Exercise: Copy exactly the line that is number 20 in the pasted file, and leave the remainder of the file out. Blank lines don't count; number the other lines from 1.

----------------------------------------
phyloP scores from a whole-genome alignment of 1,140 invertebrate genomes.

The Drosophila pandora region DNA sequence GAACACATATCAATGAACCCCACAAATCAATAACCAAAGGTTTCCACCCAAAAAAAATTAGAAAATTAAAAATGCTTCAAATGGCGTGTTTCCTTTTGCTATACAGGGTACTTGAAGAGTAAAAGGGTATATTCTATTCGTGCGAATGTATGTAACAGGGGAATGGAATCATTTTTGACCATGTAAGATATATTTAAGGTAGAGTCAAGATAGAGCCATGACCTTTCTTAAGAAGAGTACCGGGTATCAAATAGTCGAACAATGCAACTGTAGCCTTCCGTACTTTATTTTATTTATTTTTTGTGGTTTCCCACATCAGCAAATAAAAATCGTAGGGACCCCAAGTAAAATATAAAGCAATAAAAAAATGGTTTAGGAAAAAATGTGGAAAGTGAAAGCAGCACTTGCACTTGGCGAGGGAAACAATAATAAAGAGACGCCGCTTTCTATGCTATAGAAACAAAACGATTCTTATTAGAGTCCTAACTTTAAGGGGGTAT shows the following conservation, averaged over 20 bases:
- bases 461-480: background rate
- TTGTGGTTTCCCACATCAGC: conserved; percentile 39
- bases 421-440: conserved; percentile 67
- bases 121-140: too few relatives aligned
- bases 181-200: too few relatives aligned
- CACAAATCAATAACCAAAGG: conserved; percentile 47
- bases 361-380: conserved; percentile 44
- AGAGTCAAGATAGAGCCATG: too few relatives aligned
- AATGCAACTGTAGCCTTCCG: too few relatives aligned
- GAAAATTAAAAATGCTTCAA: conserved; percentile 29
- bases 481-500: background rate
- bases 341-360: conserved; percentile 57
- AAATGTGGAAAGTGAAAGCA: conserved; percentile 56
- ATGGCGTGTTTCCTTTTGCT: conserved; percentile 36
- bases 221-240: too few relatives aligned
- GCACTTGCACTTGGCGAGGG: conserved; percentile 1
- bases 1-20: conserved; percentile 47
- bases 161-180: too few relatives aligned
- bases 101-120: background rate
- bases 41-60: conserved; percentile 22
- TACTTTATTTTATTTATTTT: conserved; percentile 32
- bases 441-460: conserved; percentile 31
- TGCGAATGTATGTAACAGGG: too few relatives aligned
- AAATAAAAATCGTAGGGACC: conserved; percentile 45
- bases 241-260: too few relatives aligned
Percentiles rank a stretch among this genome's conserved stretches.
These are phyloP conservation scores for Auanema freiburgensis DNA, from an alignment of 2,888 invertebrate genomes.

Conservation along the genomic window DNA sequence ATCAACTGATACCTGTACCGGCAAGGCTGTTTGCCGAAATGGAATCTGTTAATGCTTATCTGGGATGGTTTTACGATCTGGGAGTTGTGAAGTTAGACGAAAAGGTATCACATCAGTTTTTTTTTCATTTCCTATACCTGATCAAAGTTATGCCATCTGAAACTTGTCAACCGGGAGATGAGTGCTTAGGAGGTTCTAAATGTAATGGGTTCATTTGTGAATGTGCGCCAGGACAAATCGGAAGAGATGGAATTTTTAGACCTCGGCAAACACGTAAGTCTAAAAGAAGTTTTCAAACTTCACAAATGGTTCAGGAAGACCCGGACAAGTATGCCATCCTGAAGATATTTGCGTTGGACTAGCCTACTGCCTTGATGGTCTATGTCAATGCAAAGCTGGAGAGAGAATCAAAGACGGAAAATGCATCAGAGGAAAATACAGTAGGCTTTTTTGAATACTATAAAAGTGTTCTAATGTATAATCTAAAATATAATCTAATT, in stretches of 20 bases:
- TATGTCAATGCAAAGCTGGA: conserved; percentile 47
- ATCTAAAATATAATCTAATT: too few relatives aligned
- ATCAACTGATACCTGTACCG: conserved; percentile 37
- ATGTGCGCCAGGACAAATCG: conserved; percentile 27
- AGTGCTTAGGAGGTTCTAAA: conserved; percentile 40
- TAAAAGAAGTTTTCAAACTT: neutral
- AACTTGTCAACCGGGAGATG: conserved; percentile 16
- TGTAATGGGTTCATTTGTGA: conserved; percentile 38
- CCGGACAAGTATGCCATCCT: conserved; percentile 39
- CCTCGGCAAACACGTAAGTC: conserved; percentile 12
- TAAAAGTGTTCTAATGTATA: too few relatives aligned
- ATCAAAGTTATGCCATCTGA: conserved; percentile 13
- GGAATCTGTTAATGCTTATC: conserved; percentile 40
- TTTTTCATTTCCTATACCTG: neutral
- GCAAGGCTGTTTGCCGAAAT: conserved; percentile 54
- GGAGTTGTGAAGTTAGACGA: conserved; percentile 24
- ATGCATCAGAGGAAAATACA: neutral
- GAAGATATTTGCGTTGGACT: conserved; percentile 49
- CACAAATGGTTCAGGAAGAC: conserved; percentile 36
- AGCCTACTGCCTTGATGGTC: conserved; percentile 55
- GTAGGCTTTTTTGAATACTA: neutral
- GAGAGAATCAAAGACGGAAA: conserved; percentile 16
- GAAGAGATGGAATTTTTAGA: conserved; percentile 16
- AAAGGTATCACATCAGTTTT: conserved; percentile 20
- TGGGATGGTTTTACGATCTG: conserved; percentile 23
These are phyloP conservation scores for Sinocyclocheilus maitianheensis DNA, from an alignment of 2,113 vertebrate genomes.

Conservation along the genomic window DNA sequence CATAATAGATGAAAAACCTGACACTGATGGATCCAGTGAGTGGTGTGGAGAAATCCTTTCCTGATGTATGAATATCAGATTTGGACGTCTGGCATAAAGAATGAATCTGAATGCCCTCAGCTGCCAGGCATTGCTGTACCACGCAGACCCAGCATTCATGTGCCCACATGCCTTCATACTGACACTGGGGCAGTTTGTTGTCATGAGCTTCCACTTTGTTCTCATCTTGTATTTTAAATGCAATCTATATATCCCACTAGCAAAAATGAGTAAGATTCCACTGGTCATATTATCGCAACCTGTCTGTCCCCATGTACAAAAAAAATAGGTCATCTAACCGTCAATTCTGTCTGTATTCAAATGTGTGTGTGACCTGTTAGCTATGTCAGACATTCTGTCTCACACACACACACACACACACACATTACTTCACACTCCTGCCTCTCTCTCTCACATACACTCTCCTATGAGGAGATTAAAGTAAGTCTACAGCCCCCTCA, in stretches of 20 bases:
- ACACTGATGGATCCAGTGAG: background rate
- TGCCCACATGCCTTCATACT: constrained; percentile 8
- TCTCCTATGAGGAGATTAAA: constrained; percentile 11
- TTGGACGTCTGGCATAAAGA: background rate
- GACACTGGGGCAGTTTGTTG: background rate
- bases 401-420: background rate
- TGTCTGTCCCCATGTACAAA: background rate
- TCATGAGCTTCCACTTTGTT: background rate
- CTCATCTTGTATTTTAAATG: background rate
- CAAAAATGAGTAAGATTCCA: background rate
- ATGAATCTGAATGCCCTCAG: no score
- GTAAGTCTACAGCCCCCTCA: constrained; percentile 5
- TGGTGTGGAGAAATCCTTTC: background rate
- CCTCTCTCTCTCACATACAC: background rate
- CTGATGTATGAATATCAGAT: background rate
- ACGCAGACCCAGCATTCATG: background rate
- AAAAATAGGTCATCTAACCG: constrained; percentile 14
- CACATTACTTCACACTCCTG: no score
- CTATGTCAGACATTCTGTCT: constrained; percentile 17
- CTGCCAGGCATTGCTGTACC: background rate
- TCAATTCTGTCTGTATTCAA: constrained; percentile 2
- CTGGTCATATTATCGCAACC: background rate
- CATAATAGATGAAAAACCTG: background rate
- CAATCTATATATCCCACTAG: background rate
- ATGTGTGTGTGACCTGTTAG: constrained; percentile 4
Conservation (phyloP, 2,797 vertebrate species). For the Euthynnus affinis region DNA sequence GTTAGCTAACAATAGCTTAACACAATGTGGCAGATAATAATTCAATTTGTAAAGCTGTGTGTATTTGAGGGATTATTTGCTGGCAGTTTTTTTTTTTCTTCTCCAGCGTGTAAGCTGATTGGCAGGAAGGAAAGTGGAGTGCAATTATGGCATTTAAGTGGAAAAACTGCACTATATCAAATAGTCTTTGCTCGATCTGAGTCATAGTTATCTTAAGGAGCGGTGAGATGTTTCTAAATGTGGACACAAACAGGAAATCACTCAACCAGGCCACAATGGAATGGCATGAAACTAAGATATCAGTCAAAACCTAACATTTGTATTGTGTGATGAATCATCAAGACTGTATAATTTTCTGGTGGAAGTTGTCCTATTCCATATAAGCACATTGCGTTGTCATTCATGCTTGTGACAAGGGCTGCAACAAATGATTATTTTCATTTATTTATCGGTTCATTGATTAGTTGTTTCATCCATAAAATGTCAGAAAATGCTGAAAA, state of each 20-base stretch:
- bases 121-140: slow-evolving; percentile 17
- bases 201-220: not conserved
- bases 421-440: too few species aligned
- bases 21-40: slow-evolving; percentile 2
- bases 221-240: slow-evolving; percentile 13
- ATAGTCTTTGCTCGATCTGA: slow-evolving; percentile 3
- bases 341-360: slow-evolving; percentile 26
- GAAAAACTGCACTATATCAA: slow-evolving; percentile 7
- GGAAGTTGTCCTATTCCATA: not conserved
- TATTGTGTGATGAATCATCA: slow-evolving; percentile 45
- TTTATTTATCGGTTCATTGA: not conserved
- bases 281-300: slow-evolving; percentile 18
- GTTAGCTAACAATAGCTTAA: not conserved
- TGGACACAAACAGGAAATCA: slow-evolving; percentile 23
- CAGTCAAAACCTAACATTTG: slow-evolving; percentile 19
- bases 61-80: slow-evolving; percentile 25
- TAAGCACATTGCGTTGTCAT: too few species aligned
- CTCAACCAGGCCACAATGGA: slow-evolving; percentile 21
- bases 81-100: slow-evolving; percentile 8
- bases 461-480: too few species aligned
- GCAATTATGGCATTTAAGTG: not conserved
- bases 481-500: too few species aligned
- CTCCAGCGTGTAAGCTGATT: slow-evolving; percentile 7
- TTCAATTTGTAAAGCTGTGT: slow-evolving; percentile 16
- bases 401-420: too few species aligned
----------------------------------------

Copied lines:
- bases 161-180: too few relatives aligned